• Often this also settles quickly without specific treatment.

  • However it can cause more severe diarrhoea in some people, especially if you are over 65 years old or have a serious underlying illness.

  • Symptoms usually start within a few weeks of antibiotic treatment but can still develop up to 3 months later.

Contact your GP or come back to hospital if you have any of the following:

  • The diarrhoea is severe – e.g. more than 4 times a day or lasting for more than 2 days.

  • You have a temperature or feel hot/sweaty etc.

  • You have pain in your tummy.

What will happen next?

A diarrhoea sample will usually be sent to the laboratory for testing.

You may need to have blood tests as well.

Mild cases usually do not need antibiotic treatment.

More severe cases will require an antibiotic.

Rarely patients need to be readmitted to hospital for further management. Your doctor will discuss this with you if this happens to you.


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Appendix 3: Guidelines for Management of Patients with an Absent or Dysfunctional Spleen (Adults)

Appendix 3: Guidelines for Management of Patients with an Absent or Dysfunctional Spleen (Adults)


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Immunisation

Immunisation

  • HSE Immunisation Guidelines for Ireland are regularly updated with online only updates http://www.hse.ie/eng/health/immunisation/hcpinfo/guidelines/ Check Chapter 3: Immunisation of immunocompromised persons (updated December 2020) to ensure you have the most up to date guidance.
  • NB: Ideally give required vaccinations at least two weeks, and preferably 4 weeks or more, before splenectomy.
  • For emergency splenectomy or if prior vaccinat ion is overlooked or incomplete, administration at least two weeks after splenectomy is recommended.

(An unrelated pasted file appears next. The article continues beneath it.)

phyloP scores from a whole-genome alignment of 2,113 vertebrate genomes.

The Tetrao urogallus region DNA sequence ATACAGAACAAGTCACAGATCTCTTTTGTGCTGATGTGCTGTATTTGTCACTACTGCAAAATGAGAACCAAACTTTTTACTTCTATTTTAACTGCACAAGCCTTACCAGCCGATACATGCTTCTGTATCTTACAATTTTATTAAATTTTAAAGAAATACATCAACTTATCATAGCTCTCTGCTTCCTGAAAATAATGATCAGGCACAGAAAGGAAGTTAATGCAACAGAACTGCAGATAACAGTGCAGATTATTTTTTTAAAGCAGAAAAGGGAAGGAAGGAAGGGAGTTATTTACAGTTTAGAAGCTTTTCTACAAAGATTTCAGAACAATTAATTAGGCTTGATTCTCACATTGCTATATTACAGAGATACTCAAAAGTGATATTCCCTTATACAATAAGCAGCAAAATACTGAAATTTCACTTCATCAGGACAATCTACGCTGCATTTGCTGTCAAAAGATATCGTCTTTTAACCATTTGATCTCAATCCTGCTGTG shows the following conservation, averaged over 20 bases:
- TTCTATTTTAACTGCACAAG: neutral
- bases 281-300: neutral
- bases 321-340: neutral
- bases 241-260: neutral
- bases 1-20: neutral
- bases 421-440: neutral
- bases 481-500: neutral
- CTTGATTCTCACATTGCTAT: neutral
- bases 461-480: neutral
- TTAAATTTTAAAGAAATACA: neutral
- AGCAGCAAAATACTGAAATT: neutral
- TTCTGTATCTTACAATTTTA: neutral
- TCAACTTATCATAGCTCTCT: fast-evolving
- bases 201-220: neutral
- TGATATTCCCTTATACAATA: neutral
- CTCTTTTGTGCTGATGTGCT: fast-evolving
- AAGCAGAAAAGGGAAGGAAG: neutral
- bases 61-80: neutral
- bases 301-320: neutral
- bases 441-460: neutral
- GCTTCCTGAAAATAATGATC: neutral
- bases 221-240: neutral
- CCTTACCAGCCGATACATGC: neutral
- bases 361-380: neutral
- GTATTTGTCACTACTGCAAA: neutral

• However, if waiting until 2 weeks post surgery (to optimise immune response to vaccine) take care that vaccination is not missed entirely, especially if the patient is being discharged in the interim.
  • If concerned that the patient may not present to the GP for vaccination or for any other reason, vaccination prior to discharge may merit consideration, even if it is before the required 14 day gap.
  • In general, wait at least 3 months after immunosuppressive chemotherapy or radiotherapy (or give two weeks before such treatment).
  • Where a patient has had a splenectomy in the past, and has not received the required vaccines at the time, they should be immunised at the earliest possible opportunity.
  • When the patient is being sent home, make sure the GP is fully informed about any vaccines required, and the date on which they are due.
  • A patient information leaflet is also available from the link https://www.gov.uk/government/publications/splenectomy-leaflet-and-card

Recommended additional vaccines for adults with functional or anatomical asplenia & hyposplenia; check routine immunisation from birth and boosters have been given

Please check HSE Immunisation Guidelines for Ireland /Chapter 3: Immunisation of immunocompromised persons (updated December 2020) to ensure you have the most up to date guidance http://www.hse.ie/eng/health/immunisation/hcpinfo/guidelines/

Vaccine

Brand name

Please check HSE Immunisation Guidelines for Ireland /Chapter 3: Immunisation of immunocompromised persons (updated December 2020) to ensure you have the most up to date guidance http://www.hse.ie/eng/health/immunisation/hcpinfo/guidelines/

Meningococcal ACWY (Special order)

Nimenrix ® or Menveo ®

Meningococcal B (Men B)

(Special order)

Bexsero ®

Pneumococcal conjugate vaccine (PCV13)

Prevenar 13 ®

Haemophilis influenza serotype B vaccine (Hib)

Hiberix ®

Pneumococcal polysaccharide vaccine (PPV23)